In times of medical crisis, how about the police?

(Photo Courtesy of Prosixrpiopnp Rpio Facebook)

By Jennifer P. Rendon 

In the face of natural disasters and calamities, police and other law enforcers are always on the frontline of rescue and relief operations.

While some police officers are trained for disaster response, are they equipped and trained for medical crisis situations like the coronavirus disease 2019 (COVID-19)?

As of March 15, Police Colonel Joem Malong, Police Regional Office 6 (PRO-6) spokesperson, admitted that a memorandum has yet to be issued on how field personnel would assist in checkpoints during travel restrictions in Western Visayas.

But she said that the Inter Agency Task Force for Emerging Infectious Diseases (IATF-EID) in the city and province of Iloilo have already conducted a meeting for that purpose.

Malong said the Regional Disaster Risk Reduction and Management Council 6 will also meet today, March 16, to discuss the responses to COVID-19 threats.

Meanwhile, an officer who requested not to be named said, “we must be prepared even if we’re not.”

“We don’t know how to go about with the checkpoint. What are we going to ask motorists and commuters? Do we have the protective gear?” the officer said.

The officer added that they knew about the restriction and that they’re supposed to do the checkpoint through social media.

“The nitty-gritty part is still unclear to our fellow policemen considering that it will be done with less than a day notice,” the officer added.

When asked if they would arrest those who insist, the officer said they still have to discuss things soonest to iron things out.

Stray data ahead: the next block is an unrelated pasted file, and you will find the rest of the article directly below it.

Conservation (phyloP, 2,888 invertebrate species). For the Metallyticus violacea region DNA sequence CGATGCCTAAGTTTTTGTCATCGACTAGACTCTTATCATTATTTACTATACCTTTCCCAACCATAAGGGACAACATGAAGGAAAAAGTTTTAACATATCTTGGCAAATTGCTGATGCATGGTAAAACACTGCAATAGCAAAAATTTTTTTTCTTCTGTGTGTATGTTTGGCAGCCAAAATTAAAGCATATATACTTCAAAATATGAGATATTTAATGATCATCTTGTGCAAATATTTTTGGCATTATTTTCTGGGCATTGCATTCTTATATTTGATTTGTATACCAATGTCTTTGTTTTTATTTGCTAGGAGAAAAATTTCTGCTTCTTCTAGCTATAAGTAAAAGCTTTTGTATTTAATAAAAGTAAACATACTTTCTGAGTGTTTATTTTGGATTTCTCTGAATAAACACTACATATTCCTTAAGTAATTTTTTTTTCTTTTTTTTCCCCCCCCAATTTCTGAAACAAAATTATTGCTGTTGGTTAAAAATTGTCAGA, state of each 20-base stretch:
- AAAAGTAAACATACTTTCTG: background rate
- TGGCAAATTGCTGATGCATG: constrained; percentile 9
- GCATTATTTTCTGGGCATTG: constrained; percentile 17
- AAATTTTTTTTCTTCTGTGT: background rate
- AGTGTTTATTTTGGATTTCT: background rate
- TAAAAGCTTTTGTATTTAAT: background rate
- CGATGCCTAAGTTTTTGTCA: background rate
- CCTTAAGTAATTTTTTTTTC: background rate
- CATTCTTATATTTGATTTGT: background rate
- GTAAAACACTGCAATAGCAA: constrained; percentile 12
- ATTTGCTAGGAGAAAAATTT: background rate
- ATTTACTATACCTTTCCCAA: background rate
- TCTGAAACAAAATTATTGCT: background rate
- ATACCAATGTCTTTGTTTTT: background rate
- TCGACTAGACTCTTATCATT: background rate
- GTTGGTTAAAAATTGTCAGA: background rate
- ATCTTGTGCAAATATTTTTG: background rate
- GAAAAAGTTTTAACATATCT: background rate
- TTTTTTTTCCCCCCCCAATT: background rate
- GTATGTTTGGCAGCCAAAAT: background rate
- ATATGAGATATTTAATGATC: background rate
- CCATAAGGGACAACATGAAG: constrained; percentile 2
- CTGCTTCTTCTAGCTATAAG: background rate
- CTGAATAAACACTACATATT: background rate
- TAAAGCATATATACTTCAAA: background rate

“But it doesn’t mean that we’re hesitant to do this. This is our mandate. I don’t think there’s nothing wrong with wanting to be clarified,” the officer said.

For several police officers, they claimed that their superiors should have been consulted when executive orders were issued.

“But we couldn’t even say, hey, we’re also affected by that order. Please inform us,” another officer said.

But most of them, while in dilemma on how to go through with the checkpoint, said they would report to work and project readiness to tackle the unknown.

Antique province announced that they would enforce community quarantine beginning Tuesday, March 17.

Governor Rhodora Cadiao clarified that the 14-day border restriction is not a lockdown but a pre-emptive drive because of the expected influx of visitors from other areas of the country, especially from Metro Manila.

On Sunday, Treñas issues Executive Order No. 50 “suspending and prohibiting non-essential entry of persons traveling by sea within the city of Iloilo to contain the spread and/or local transmission of Covid-19 cases from March 16 at 12 midnight until April 14, 2020, and for other purposes.

Even travelers from the neighboring provinces of Iloilo, Antique, Capiz, Aklan, and Guimaras would be refused entry unless they could present proof that their trip is an “essential entry.”

Iloilo province, Roxas City, Aklan have also moved to restrict travelers and moved for a 14-day quarantine of those coming from areas with confirmed COVID-19 positive case.

Guimaras has also banned tourists while Guimarasnons who come from other areas would also be subjected to 20-day quarantine period.